In 2018, second-year College of Medicine students Lydia Du and Mackenzie Jackson worked alongside third-year College of Medicine students Sharon Klapec and Cynthia Pung, as well as Nancy Gantt, M.D., a professor of surgery, to introduce the national Stop the Bleed program to NEOMED.
Ever since, the students have been advocating for training across campus. Lydia Du shares more about the group.
What is Stop the Bleed?
LD: It’s a national effort developed by the American College of Surgeons and the United States military as a way to address the national incidents involving mass casualties. Many of the deaths related to these incidents, as in the Las Vegas shooting and the Boston Marathon bombing, resulted from bleeding. Some of those deaths might have been prevented if more people were trained to stop bleeding.
What brought Stop the Bleed to NEOMED?
LD: We joined with the Stop the Bleed Committee at Mercy Health St. Elizabeth Youngstown Hospital as a way to bring these coordinated efforts to Northeast Ohio. In the beginning, it was a subset of NEOMED’s Association of Women Surgeons, but we saw the importance of having this training and became our own organization.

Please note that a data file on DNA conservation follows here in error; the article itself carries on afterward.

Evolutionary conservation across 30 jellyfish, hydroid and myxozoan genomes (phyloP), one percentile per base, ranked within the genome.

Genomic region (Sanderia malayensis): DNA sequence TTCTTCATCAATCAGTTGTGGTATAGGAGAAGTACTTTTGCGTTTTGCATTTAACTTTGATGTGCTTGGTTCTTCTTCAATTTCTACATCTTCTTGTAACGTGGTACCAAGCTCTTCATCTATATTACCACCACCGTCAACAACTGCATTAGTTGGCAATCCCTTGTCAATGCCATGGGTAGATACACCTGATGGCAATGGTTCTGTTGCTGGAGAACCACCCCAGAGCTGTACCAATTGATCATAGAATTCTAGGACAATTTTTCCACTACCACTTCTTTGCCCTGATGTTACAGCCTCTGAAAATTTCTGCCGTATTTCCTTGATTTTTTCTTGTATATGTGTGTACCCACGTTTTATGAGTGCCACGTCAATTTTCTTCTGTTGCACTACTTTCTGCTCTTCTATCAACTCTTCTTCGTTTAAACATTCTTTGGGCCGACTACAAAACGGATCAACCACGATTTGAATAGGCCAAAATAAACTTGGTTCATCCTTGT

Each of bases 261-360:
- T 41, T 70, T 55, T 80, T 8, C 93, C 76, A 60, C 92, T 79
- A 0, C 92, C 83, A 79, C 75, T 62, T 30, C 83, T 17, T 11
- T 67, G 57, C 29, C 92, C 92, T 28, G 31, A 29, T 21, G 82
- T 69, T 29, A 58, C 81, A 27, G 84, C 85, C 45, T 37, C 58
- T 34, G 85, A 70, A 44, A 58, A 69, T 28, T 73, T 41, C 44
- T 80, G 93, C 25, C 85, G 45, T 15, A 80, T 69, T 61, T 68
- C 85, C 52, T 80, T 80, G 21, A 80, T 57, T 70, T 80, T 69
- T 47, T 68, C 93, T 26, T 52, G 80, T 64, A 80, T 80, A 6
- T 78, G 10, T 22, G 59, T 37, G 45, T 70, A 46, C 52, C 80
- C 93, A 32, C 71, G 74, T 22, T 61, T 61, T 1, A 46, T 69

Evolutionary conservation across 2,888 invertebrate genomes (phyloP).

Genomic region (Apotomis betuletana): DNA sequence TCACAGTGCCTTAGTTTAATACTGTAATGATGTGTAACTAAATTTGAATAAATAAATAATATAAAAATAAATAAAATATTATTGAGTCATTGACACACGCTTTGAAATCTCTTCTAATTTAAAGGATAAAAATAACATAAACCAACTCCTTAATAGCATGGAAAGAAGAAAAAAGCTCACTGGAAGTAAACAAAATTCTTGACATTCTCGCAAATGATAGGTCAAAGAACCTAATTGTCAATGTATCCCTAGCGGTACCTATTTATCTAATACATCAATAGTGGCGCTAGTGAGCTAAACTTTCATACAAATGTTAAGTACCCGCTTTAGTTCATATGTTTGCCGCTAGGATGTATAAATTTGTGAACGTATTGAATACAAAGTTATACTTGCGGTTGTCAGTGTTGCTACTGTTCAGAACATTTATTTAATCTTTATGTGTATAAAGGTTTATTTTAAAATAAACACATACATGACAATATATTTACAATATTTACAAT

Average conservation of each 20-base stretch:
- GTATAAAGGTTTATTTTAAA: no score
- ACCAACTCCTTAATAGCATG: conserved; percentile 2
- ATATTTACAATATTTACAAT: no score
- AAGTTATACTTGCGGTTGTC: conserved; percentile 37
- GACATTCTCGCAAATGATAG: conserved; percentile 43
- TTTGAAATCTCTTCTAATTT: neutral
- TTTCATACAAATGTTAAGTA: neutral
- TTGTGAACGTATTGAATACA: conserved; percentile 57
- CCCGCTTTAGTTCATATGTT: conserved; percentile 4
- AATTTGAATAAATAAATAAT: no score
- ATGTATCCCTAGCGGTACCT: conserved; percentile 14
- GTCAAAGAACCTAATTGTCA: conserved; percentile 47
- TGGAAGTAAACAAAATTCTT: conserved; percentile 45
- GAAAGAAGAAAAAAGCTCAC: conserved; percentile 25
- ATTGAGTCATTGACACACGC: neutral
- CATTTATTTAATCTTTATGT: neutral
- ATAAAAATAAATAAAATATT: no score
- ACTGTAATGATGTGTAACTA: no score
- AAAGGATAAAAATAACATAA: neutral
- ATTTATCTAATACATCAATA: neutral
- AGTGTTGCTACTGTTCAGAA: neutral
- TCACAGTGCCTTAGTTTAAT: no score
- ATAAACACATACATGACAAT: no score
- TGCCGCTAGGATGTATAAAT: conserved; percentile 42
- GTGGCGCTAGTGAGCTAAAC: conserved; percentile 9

Why is it important for students to receive training like this?
LD: I think it's important for all people to have this training and knowledge, because anybody can encounter an emergency that could involve a bleeding emergency. It's uniquely important for our medicine and pharmacy students to have this information. They are more likely to be faced with these situations, being that they're in the medical field. Physicians and pharmacists are leaders in the community, so they should be the ones leading these causes.
What do Stop the Bleed student trainers do?
LD: We came up with an adapted version of the Stop the Bleed program where students are more involved. Medical students are not usually as involved because they can't be trainers independently. We have a full instructor, someone like a nurse or doctor, come to administer the training, but the students teach more of the hands-on portion of the class. It’s different from how most people do it, but it does increase our numbers for trainers and ability to reach people.
Over the past year, we’ve had the opportunity to train several groups on campus, such as Women in NEOMED. We also have collaborated with the NEOMED Police Department to partner Stop the Bleed training with the University’s ALICE Training sessions.